Pictures 13, 13.5, and 14.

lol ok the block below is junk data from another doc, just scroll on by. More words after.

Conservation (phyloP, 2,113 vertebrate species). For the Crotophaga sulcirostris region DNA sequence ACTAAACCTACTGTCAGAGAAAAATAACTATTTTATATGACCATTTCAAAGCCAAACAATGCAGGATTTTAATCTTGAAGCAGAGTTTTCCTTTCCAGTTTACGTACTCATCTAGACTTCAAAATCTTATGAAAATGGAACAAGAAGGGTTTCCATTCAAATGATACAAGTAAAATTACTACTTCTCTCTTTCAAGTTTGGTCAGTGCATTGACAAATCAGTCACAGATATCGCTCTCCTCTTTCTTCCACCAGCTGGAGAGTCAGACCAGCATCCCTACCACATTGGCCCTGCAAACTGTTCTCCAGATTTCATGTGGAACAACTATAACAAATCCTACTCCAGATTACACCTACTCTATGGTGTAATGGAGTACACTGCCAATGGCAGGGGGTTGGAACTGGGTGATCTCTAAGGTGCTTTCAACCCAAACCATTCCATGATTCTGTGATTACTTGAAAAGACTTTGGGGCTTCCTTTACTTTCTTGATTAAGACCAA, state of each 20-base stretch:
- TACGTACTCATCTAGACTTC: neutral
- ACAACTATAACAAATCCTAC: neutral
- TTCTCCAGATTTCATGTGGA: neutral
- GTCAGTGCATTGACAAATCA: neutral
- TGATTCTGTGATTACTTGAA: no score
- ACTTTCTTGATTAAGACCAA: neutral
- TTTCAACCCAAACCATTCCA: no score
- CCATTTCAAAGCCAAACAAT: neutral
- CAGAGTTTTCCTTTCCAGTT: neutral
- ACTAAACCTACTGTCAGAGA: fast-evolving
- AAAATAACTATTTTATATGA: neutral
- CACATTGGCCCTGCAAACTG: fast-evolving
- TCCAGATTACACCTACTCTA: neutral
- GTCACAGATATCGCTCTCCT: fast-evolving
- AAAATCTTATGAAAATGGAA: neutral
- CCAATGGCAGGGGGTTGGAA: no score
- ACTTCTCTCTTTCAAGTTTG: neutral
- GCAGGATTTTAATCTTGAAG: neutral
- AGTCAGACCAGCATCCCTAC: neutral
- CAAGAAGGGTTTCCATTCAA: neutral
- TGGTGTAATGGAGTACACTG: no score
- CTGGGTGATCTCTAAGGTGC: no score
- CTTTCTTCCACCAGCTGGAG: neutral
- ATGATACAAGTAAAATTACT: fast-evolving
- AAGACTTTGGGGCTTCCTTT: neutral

In New Orleans, just a little bit of snow can paralyze the city, because it is so rare that no one is used to it, and there is no snow removal equipment.  Here is what 8 inches of snow did to Canal Street traffic on Valentine's Day, 1895.  This is two years after electrification of the NO&C RR, but the lines on Canal Street had just begun to be electrified in mid-1894.  No trolley wires are visible on Canal Street in these pictures.  There are still plenty of bob-tail horse cars to get stuck in the snow.  According to the New York Times of February 15, “Traffic on all the mule cars has stopped, and not more than a dozen electric cars are now running.”  The steel lighting tower is at the corner of Carondelet/Bourbon and Canal.  It was built some time between 1885 and 1887, and taken down in 1897.  (Thanks to Morris Hill for that information.)  In the bottom picture, the leftmost car is marked “Canal & Tulane Ave.”  The top and bottom pictures are from published postcards, while the middle picture appears to be the original from which the postcard of the top picture was created.  Notice how the trails in the snow at the right have been smoothed out in the postcard.  Incidentally, this snowfall set a record which stood until December 31, 1963. — Collection of Anthony Posey & Crystal Craddock-Posey (middle), Grombach-Faisans (bottom)




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